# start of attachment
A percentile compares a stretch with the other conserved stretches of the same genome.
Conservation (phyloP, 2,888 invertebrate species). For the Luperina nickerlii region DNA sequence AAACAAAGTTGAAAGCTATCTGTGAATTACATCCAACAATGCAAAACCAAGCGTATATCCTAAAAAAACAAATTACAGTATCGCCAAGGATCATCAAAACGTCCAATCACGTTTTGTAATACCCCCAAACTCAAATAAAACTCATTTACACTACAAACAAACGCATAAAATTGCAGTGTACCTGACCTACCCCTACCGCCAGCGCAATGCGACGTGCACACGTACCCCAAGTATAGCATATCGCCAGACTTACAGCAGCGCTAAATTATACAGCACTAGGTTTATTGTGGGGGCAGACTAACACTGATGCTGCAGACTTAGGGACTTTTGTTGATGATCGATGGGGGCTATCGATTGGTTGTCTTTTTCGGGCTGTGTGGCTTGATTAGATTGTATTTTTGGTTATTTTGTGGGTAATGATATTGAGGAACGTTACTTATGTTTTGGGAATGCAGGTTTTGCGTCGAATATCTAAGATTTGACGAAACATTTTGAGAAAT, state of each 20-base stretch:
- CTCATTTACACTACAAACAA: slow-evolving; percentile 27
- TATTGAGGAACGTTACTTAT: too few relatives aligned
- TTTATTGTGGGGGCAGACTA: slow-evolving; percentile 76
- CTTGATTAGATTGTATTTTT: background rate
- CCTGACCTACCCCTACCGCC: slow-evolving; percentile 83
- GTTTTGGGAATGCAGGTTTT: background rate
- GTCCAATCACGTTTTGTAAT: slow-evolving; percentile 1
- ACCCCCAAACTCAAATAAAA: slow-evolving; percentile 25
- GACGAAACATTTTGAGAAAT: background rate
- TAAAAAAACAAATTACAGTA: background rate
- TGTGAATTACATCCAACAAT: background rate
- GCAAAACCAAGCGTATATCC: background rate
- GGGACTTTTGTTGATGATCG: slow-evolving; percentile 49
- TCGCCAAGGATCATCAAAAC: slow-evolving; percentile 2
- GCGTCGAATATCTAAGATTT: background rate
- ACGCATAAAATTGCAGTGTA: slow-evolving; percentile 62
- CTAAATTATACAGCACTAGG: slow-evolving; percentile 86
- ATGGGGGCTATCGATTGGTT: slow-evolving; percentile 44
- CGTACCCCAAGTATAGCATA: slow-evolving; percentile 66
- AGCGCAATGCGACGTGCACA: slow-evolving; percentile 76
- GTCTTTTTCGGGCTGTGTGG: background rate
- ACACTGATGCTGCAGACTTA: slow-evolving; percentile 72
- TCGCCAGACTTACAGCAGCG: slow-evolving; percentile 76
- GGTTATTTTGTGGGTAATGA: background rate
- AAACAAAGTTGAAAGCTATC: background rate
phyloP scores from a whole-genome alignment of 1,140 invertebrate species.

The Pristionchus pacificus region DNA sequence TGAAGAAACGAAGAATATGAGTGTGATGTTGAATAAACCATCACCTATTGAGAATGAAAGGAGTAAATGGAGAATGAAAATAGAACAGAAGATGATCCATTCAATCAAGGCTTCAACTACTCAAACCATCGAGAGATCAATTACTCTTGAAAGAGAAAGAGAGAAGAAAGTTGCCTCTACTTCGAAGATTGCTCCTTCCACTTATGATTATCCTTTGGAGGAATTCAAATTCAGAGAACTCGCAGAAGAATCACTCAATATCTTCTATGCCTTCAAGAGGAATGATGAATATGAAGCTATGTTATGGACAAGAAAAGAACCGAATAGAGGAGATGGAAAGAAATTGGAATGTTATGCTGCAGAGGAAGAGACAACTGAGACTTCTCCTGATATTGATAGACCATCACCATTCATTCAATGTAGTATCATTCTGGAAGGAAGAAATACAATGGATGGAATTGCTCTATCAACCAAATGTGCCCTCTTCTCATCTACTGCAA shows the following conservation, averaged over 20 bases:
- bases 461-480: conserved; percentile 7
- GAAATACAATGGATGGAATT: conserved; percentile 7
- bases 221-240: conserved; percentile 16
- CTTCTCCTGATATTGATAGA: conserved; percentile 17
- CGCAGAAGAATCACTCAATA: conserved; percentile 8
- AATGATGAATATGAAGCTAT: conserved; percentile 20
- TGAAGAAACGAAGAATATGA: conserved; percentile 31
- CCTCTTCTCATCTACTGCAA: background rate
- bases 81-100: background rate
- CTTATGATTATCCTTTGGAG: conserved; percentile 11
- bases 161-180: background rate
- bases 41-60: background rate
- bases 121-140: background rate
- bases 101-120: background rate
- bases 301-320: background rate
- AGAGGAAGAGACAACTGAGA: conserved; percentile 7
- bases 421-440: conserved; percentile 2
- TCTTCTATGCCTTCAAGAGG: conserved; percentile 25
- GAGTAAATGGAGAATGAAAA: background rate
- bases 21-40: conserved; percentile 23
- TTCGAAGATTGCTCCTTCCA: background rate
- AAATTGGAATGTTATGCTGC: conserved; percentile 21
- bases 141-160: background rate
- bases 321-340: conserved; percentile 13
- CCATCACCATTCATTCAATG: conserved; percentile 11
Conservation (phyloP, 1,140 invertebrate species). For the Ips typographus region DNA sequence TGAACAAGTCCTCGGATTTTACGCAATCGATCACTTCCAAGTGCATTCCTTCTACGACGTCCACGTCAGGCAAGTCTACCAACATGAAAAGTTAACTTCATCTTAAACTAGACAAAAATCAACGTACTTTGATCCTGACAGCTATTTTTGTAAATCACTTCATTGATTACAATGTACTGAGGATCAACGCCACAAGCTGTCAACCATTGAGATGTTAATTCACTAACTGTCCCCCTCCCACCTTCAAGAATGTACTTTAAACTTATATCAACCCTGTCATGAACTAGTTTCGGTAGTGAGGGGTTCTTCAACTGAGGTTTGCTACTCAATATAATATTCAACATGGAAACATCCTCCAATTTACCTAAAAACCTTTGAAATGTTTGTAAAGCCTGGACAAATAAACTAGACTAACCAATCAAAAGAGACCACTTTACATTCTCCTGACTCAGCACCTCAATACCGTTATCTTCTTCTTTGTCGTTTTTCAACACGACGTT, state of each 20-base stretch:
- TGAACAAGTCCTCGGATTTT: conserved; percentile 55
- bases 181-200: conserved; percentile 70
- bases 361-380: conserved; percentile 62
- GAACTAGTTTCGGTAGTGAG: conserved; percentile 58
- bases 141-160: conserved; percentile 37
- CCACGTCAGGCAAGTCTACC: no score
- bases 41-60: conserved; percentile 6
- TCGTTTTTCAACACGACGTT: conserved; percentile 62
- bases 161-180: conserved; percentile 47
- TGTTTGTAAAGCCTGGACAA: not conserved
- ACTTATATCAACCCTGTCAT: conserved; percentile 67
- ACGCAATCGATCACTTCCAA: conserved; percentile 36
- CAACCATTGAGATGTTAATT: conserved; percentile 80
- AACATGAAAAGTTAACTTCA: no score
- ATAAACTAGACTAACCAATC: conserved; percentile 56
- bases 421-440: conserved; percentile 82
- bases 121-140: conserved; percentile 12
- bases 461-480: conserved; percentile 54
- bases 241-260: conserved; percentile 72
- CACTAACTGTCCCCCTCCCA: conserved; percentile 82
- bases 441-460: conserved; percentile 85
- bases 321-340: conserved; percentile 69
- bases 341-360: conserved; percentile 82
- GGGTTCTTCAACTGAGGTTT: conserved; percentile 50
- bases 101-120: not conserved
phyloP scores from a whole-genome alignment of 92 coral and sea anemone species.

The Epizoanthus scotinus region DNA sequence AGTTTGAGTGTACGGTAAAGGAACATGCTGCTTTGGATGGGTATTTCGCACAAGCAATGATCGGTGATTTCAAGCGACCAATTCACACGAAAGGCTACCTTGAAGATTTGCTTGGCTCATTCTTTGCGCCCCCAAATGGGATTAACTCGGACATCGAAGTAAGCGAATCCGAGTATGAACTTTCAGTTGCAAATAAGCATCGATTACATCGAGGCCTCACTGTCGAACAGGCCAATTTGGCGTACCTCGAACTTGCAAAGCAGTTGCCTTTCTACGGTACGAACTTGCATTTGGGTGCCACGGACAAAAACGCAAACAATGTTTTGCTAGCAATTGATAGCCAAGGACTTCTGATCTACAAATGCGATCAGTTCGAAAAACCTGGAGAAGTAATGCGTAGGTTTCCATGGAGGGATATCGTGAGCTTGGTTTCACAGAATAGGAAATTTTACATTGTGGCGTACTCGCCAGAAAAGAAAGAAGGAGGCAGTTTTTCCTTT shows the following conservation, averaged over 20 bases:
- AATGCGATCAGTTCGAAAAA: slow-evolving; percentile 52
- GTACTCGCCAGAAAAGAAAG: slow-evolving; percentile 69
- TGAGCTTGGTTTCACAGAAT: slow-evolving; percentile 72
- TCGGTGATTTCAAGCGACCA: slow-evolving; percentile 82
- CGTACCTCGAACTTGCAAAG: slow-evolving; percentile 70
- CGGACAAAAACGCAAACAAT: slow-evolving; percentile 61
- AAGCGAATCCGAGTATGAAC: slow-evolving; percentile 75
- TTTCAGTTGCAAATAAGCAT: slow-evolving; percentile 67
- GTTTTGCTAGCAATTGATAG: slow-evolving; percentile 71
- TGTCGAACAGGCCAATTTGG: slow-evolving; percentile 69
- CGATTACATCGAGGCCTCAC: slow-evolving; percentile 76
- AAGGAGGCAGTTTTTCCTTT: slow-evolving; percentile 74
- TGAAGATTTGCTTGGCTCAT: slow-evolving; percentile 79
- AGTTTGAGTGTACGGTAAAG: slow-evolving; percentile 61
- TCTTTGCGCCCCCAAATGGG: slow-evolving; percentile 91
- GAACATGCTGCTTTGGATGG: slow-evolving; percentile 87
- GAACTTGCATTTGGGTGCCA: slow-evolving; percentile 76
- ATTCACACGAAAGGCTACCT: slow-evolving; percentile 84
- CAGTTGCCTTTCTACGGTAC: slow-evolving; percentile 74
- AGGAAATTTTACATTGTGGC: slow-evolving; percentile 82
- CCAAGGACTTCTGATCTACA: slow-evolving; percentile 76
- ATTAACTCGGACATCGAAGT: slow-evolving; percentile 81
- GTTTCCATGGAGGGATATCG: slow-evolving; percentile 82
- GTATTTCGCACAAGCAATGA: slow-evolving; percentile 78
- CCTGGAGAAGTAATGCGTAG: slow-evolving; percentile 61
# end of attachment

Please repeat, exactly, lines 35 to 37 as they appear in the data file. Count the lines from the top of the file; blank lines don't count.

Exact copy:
- AATGATGAATATGAAGCTAT: conserved; percentile 20
- TGAAGAAACGAAGAATATGA: conserved; percentile 31
- CCTCTTCTCATCTACTGCAA: background rate